Arctic sorrel Oxyria digyna, Woodsia spp. ferns, Arctic cowslip Caltha palustris, sulphur buttercup
Ranunculus sulphureus, fragile fern Cystopteris fragilis, northern ground cone Boschniakia rossica,
Erysimum pallasi, Astragalus sp. and Nemachius sp. (Greenpeace, 1995). On the tundra, ottertail
saxifrage Saxifraga tenuis, Dryas sp. and Thymus sp. with Carex sp., Eriophorum sp. and Vaccinium
spp. all grow (Borodin et al.,1983).
The biosphere reserve comprises important winter feeding sites of elk Alces alces and reindeer
Rangifer tarandus as well as spawning, breeding and fattening grounds of Atlantic salmon Salmo salar.
The fauna includes both European and Asiatic species and some 43 mammals have been recorded
including mountain hare Lepus timidus, European red squirrel Sciurus vulgaris, flying squirrel Pteromys
volans, introduced muskrats Andatra zibethicus, reintroduced Eurasian beaver Castor fiber, grey wolf
Canis lupus, Arctic fox Alopex lagopus, red fox Vulpes vulpes, brown bear Ursus arctos, introduced
racoon Nyctereutes procyonides, ermine Mustela erminea, European weasel Mustela nivalis, European
mink Mustela lutreola (EN) and the introduced American mink M. vison, polecat M. putorius, Russian
sable M. zibellina, pine marten Martes martes, badger Meles meles, European otter Lutra lutra,
wolverine Gulo gulo (VU), lynx Lynx lynx, wild boar, Sus scrofa, elk and reindeer.
The 204 bird species include white-shouldered eagle Haliaeetus pelagicus (VU), gerfalcon Falco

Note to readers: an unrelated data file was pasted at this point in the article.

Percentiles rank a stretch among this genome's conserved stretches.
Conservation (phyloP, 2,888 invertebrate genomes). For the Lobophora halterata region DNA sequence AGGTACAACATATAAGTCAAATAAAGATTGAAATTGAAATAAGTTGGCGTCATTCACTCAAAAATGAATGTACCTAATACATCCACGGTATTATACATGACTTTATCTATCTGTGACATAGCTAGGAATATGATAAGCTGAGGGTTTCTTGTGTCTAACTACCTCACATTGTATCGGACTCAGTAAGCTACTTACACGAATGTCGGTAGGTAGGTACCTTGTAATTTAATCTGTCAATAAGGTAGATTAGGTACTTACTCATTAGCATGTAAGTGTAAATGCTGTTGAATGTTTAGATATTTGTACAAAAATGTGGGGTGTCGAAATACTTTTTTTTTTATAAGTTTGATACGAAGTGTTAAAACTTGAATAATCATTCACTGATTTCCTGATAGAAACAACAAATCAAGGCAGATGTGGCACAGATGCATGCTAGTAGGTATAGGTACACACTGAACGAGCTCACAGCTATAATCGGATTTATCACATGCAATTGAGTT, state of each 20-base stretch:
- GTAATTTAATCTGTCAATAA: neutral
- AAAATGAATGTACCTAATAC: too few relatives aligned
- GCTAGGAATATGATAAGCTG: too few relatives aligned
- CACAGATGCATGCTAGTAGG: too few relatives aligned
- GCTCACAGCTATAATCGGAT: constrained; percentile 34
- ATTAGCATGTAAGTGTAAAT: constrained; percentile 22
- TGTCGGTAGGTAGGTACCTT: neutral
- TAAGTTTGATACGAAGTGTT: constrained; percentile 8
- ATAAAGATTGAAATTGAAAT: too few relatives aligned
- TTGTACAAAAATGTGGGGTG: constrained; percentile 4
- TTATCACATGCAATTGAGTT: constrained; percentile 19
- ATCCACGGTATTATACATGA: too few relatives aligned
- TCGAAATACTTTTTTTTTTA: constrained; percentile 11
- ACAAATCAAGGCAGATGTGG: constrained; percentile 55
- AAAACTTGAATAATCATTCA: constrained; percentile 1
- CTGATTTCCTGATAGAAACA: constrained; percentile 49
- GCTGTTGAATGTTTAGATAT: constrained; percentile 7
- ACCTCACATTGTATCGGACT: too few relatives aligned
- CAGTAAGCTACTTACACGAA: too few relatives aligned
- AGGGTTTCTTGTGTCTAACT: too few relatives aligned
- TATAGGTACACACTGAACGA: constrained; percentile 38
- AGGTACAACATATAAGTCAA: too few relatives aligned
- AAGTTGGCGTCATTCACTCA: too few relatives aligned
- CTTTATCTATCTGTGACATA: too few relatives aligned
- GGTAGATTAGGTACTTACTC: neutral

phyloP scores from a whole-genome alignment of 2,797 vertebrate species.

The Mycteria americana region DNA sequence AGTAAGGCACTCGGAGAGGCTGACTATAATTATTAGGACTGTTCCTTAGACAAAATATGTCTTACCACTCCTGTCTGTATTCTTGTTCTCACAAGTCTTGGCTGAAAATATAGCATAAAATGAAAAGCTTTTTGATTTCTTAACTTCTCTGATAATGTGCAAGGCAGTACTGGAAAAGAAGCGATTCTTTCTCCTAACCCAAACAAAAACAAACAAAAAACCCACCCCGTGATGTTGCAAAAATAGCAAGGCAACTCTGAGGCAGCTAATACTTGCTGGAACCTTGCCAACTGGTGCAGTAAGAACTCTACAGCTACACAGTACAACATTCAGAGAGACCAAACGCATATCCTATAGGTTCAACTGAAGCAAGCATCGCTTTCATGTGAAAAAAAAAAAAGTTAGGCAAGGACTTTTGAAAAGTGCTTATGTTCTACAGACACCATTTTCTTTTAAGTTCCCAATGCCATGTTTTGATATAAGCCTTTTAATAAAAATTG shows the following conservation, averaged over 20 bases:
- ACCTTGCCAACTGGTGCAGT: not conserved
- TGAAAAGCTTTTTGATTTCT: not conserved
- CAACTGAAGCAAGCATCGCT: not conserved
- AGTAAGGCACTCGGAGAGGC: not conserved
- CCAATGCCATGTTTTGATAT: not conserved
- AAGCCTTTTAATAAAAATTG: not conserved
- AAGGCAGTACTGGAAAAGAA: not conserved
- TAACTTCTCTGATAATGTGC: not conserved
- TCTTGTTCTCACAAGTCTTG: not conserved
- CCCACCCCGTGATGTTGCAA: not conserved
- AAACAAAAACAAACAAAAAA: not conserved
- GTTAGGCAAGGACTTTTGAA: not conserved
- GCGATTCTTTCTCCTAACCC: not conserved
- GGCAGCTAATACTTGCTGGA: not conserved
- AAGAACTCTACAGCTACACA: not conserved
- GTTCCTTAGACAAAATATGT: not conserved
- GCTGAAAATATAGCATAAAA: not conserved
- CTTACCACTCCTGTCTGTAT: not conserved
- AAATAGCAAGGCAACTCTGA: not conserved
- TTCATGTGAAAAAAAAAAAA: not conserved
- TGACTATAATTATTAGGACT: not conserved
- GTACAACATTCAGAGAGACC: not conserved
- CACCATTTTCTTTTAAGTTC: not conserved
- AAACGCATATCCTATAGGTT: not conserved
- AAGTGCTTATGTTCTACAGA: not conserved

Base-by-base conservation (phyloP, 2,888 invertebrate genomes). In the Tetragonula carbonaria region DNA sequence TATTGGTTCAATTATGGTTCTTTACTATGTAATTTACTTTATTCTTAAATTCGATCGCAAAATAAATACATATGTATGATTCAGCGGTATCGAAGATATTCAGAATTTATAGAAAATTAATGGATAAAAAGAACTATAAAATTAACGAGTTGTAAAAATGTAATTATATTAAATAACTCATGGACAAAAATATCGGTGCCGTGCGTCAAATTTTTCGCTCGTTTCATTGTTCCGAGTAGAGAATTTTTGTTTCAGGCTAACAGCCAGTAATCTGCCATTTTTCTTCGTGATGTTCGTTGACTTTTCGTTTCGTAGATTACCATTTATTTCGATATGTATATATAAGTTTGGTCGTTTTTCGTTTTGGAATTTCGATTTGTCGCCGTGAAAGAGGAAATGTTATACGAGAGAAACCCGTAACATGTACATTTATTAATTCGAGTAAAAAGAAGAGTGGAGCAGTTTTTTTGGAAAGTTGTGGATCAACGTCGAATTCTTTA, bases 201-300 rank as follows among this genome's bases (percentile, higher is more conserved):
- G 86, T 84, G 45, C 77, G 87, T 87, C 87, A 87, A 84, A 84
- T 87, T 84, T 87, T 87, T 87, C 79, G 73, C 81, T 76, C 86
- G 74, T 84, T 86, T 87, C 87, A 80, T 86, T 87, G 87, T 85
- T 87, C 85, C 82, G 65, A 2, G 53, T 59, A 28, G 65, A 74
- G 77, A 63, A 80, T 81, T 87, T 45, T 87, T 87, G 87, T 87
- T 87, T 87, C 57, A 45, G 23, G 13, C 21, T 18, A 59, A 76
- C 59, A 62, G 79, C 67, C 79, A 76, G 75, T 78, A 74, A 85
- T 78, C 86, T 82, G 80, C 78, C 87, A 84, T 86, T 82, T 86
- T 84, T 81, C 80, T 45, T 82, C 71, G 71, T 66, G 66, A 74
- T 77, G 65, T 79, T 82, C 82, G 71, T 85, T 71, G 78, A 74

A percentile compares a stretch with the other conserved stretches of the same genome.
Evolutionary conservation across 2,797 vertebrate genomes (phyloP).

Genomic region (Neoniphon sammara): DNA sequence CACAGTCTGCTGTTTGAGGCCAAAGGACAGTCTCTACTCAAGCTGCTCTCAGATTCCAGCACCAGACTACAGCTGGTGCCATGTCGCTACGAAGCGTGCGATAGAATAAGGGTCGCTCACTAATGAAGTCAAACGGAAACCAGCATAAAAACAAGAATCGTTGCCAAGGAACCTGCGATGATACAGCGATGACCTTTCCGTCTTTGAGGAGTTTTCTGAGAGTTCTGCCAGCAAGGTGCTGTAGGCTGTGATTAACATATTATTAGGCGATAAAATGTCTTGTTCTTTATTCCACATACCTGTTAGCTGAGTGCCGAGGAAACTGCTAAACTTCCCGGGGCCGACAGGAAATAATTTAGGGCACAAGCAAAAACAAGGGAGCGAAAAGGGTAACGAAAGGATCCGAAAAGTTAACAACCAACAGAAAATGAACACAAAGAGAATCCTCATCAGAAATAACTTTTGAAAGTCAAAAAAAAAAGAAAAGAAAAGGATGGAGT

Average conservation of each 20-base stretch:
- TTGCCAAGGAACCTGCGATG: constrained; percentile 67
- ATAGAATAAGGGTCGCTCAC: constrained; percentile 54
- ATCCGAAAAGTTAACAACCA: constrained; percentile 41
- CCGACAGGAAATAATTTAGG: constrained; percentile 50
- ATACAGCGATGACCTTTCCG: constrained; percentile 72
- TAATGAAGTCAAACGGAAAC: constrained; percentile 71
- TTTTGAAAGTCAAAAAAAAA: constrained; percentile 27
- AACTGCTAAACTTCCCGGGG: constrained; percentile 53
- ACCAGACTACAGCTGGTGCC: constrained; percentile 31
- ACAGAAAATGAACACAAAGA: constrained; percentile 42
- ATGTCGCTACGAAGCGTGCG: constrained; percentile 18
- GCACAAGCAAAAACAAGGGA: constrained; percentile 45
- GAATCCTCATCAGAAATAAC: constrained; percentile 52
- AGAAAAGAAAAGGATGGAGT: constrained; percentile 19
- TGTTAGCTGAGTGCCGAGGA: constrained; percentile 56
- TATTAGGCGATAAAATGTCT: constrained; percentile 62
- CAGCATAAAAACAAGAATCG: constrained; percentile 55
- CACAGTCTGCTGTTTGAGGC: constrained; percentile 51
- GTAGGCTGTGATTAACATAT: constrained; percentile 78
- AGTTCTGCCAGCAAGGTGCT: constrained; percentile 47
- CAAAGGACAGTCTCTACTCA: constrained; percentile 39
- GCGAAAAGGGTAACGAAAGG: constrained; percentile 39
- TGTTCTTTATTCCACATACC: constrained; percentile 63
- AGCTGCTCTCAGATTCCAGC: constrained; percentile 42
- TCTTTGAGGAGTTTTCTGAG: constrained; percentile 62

rusticolus, peregrine falcon F. peregrinus, capercaillie Tetrao urogallus, black grouse Lyrurus tetrix,
willow grouse Lagopus lagopus, hazel grouse Tetrastes bonasia, black woodpecker Dryocopus
martius, three-toed woodpecker Picoides tridactylus, nutcracker Nucifraga caryocatactes and red-
flanked bluetail Tarsiger cyanurus. A number of waterfowl species breed in the area including
goldeneye Bucephala clangula, goosander Mergus merganser, wigeon Anas penelope, teal Anas
crecca and bean goose Anser fabalis (Borodin et al.,1983). The 16 fish species include the Atlantic
salmon which spawns in nearly all the rivers of the site, grayling Thymallus arcticus and whitefish
Coregonus spp. (Anon, 1994).
Before the Russians settled the area during the 17th century, the inhabitants included the Pechera and
Zyriane groups of the Komi people, the Ostiaki group of the Khanty people and the Voguly group of the
Mansi people, of which the latter were driven east out of the Urals. The 10th and 11th century
chronicles named the Chiud, Merya, Ves and Pechera people as the main inhabitants. The hills of the
region have traces of Paleolithic camp sites and fossil remains; an ancient sanctuary of the Mansi
people has also been found (Greenpeace, 1994). An abandoned traders trail crossed the site but it has
been largely unaffected by human activity.
LOCAL HUMAN POPULATION
In 1998 some 130 people lived permanently in the area. These were either rangers or commercial